The endless list of cultural highlights --Frankfurt has over 40 museums in all -- includes a Communications Museum, Museum of Applied Arts, Jewish Museum and the German Museum of Film. But Frankfurt's flourishing cultural scene extends beyond its powerhouse museums.
The money flowing through the city nourished a cultural renaissance during the late '80s, bringing with it a new ballet company under the direction of American choreographer William Forsythe, the Künstlerhaus Mousonturm, which exhibits interdisciplinary art, as well as the Portikus Gallery and the MAK Frankfurt center for art and design. In a nod to the city's cultural advances, the organizers of the Manifesta art show chose the city to host their fourth event in 2001. A number of world-class galleries also came into prominence in the city's Altstadt in the area surrounding the Schirn Kunsthalle and the Römerberg.
Sachsenhausen, west of the Museumsufer, along the Schaumainkai, is a great place to grab some food and drink after a long day of contemplating art. Here you have a choice: Turn eastwards towards Schweizer Strasse lined with its bistros, posh cafés and trendy shops; or head west towards Alt-Sachsenhausen where things get a bit more burly. This is a great area to try Frankfurt's finest -- Ebbelwoi (apple wine) or "Handkäse mit Musik," a local specialty of picked cheese and onions.
A good place to start off the evening is at any of the apple wine taverns throughout the city. With close to 48,000 students in Frankfurt (not to mention the artists), the city really comes alive at the dance and music clubs, especially after a couple of glasses of Ebbelwoi. Some of the best places are located along the streets surrounding the northern part of the city center at the Fressgasse and Zeil.
To the south, the Römerberg and Sachsenhausen offer abundant dining and nightlife opportunities. Berger Strasse in Frankfurt's Bornheim District is home to a thriving bar, restaurant and café scene, where you are as likely to bump into young flight attendants from Lufthansa as you are up-and-coming bankers in their casual weekend wear.
Frankfurt kicks off the year with the pre-lent Fastnacht parades, then moves into the International Music Trade Fair in March, followed by the International Jazz Festival and the fitting "Skyscraper Festival" in May. August is a great time to visit Frankfurt when the Mainfest and the Museumsuferfest fill the riverside area with art and apple wine. The world's largest Book Fair, founded in 1480, takes place in October.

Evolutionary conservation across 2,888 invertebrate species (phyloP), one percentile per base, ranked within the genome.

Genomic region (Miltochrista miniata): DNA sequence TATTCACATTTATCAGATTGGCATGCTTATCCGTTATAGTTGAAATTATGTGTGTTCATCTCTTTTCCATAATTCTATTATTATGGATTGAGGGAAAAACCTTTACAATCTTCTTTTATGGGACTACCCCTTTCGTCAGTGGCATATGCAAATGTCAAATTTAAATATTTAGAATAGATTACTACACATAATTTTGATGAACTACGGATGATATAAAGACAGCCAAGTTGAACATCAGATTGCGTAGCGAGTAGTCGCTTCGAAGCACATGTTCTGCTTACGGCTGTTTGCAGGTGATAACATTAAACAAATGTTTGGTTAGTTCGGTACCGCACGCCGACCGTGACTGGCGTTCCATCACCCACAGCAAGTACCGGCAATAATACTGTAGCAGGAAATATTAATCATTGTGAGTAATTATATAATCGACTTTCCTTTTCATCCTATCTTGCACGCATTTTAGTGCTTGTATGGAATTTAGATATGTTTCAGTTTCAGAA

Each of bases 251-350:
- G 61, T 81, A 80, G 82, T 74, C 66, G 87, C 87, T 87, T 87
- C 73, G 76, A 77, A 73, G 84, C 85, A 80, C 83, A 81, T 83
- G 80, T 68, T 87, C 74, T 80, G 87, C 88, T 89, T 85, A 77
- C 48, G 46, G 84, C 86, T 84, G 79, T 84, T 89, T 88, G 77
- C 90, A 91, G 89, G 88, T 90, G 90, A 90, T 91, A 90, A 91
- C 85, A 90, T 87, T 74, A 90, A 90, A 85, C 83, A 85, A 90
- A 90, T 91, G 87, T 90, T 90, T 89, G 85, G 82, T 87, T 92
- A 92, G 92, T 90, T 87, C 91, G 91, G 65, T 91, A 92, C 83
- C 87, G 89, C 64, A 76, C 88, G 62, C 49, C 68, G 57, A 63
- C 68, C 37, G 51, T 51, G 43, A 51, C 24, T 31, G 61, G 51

Five Frankfurt Must-Sees:
Most of Frankfurt's major financial houses are closed to the public, but it's worth taking a quick walking tour through the city to see some of Europe's most spectacular skyscrapers. The most noteworthy are the Commerzbank building, at Kaiserplatz, Deutsche Bank's impressive glass twin towers at Taunusanlage 12 and the European Central Bank, which rises above the city from its perch at Kaiserstrasse 29.
The Deutsche Börse, Neue Börsenstrasse 1, is home to Germany's stock exchange and the international DAX index. For more information, visit the Börse Web site at www.deutsche-boerse.de or call ++ 49/69-21010.
The almost one-mile long promenade along the Main River is home to the Museum for Applied Arts, the German Film Museum, the German Architecture Museum, the Museum of Post and Communication, the Museum of World Cultures and the Städel. For more information about exact locations and opening hours, check out http://kulture.inm.de
Grosser Hirschgraben 23-25, 069/ 138-800. On the Web at www.goethehaus-frankfurt.de.
Frankfurter Buckmesse (Frankfurt Book Fair)
The world's largest gathering of publishing professionals and authors, the Frankfurter Buchmesse generally takes place during the second week of October. This year, the event will be held between Oct. 8-13. For more information, visit the fair's Web site at http://www.frankfurt-bookfair.com/.